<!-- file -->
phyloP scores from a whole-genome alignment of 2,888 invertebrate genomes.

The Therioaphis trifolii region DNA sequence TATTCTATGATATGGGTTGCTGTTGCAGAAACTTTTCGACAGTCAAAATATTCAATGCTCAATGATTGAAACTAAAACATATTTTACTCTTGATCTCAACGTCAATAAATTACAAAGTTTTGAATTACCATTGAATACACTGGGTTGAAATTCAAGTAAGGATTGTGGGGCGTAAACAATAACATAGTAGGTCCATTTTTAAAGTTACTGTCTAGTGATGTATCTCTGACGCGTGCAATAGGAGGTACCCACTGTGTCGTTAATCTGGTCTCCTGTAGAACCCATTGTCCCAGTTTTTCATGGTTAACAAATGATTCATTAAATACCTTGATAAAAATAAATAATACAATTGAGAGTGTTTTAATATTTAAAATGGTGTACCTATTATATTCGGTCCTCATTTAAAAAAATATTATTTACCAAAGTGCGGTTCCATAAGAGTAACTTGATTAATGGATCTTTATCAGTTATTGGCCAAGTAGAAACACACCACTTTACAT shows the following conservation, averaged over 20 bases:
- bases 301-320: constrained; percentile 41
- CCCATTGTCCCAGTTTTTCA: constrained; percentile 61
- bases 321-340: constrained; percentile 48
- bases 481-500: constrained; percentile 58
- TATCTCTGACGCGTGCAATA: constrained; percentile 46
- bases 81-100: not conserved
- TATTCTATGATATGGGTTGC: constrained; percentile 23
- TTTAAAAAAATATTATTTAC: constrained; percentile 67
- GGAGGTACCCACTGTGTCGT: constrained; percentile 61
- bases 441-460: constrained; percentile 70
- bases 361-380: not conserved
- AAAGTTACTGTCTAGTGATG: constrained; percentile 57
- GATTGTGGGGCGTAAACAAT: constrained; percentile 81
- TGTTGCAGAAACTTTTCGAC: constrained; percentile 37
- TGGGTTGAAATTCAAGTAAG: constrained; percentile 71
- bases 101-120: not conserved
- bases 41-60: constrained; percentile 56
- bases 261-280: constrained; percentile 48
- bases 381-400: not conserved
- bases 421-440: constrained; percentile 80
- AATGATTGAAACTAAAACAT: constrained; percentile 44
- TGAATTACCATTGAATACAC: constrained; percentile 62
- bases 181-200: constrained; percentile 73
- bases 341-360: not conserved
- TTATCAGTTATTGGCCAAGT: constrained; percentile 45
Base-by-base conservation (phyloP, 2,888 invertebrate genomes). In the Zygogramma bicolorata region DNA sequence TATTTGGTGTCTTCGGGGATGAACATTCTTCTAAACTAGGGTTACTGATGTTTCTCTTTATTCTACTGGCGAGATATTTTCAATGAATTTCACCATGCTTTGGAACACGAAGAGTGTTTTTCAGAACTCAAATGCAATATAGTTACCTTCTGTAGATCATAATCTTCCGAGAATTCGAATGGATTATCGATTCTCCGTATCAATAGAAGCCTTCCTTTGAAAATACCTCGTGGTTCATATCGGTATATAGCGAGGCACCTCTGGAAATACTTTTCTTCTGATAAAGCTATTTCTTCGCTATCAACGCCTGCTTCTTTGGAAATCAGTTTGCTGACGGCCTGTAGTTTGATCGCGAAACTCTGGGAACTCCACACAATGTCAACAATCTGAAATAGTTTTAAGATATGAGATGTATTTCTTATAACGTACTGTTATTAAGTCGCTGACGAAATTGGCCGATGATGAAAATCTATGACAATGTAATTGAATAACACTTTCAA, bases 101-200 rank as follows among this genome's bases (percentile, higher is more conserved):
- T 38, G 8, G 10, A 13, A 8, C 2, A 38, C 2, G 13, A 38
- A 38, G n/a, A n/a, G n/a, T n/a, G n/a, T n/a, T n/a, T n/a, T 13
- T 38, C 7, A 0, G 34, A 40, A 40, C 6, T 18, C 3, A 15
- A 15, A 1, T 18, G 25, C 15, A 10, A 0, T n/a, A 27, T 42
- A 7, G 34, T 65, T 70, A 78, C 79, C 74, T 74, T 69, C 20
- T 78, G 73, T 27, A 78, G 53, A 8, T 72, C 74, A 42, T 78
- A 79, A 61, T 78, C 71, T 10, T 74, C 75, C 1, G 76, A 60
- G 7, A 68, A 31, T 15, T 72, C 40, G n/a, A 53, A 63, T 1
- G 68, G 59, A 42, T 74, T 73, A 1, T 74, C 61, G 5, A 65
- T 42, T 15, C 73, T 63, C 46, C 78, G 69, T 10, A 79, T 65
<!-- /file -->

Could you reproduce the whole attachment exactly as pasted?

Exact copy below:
phyloP scores from a whole-genome alignment of 2,888 invertebrate genomes.

The Therioaphis trifolii region DNA sequence TATTCTATGATATGGGTTGCTGTTGCAGAAACTTTTCGACAGTCAAAATATTCAATGCTCAATGATTGAAACTAAAACATATTTTACTCTTGATCTCAACGTCAATAAATTACAAAGTTTTGAATTACCATTGAATACACTGGGTTGAAATTCAAGTAAGGATTGTGGGGCGTAAACAATAACATAGTAGGTCCATTTTTAAAGTTACTGTCTAGTGATGTATCTCTGACGCGTGCAATAGGAGGTACCCACTGTGTCGTTAATCTGGTCTCCTGTAGAACCCATTGTCCCAGTTTTTCATGGTTAACAAATGATTCATTAAATACCTTGATAAAAATAAATAATACAATTGAGAGTGTTTTAATATTTAAAATGGTGTACCTATTATATTCGGTCCTCATTTAAAAAAATATTATTTACCAAAGTGCGGTTCCATAAGAGTAACTTGATTAATGGATCTTTATCAGTTATTGGCCAAGTAGAAACACACCACTTTACAT shows the following conservation, averaged over 20 bases:
- bases 301-320: constrained; percentile 41
- CCCATTGTCCCAGTTTTTCA: constrained; percentile 61
- bases 321-340: constrained; percentile 48
- bases 481-500: constrained; percentile 58
- TATCTCTGACGCGTGCAATA: constrained; percentile 46
- bases 81-100: not conserved
- TATTCTATGATATGGGTTGC: constrained; percentile 23
- TTTAAAAAAATATTATTTAC: constrained; percentile 67
- GGAGGTACCCACTGTGTCGT: constrained; percentile 61
- bases 441-460: constrained; percentile 70
- bases 361-380: not conserved
- AAAGTTACTGTCTAGTGATG: constrained; percentile 57
- GATTGTGGGGCGTAAACAAT: constrained; percentile 81
- TGTTGCAGAAACTTTTCGAC: constrained; percentile 37
- TGGGTTGAAATTCAAGTAAG: constrained; percentile 71
- bases 101-120: not conserved
- bases 41-60: constrained; percentile 56
- bases 261-280: constrained; percentile 48
- bases 381-400: not conserved
- bases 421-440: constrained; percentile 80
- AATGATTGAAACTAAAACAT: constrained; percentile 44
- TGAATTACCATTGAATACAC: constrained; percentile 62
- bases 181-200: constrained; percentile 73
- bases 341-360: not conserved
- TTATCAGTTATTGGCCAAGT: constrained; percentile 45
Base-by-base conservation (phyloP, 2,888 invertebrate genomes). In the Zygogramma bicolorata region DNA sequence TATTTGGTGTCTTCGGGGATGAACATTCTTCTAAACTAGGGTTACTGATGTTTCTCTTTATTCTACTGGCGAGATATTTTCAATGAATTTCACCATGCTTTGGAACACGAAGAGTGTTTTTCAGAACTCAAATGCAATATAGTTACCTTCTGTAGATCATAATCTTCCGAGAATTCGAATGGATTATCGATTCTCCGTATCAATAGAAGCCTTCCTTTGAAAATACCTCGTGGTTCATATCGGTATATAGCGAGGCACCTCTGGAAATACTTTTCTTCTGATAAAGCTATTTCTTCGCTATCAACGCCTGCTTCTTTGGAAATCAGTTTGCTGACGGCCTGTAGTTTGATCGCGAAACTCTGGGAACTCCACACAATGTCAACAATCTGAAATAGTTTTAAGATATGAGATGTATTTCTTATAACGTACTGTTATTAAGTCGCTGACGAAATTGGCCGATGATGAAAATCTATGACAATGTAATTGAATAACACTTTCAA, bases 101-200 rank as follows among this genome's bases (percentile, higher is more conserved):
- T 38, G 8, G 10, A 13, A 8, C 2, A 38, C 2, G 13, A 38
- A 38, G n/a, A n/a, G n/a, T n/a, G n/a, T n/a, T n/a, T n/a, T 13
- T 38, C 7, A 0, G 34, A 40, A 40, C 6, T 18, C 3, A 15
- A 15, A 1, T 18, G 25, C 15, A 10, A 0, T n/a, A 27, T 42
- A 7, G 34, T 65, T 70, A 78, C 79, C 74, T 74, T 69, C 20
- T 78, G 73, T 27, A 78, G 53, A 8, T 72, C 74, A 42, T 78
- A 79, A 61, T 78, C 71, T 10, T 74, C 75, C 1, G 76, A 60
- G 7, A 68, A 31, T 15, T 72, C 40, G n/a, A 53, A 63, T 1
- G 68, G 59, A 42, T 74, T 73, A 1, T 74, C 61, G 5, A 65
- T 42, T 15, C 73, T 63, C 46, C 78, G 69, T 10, A 79, T 65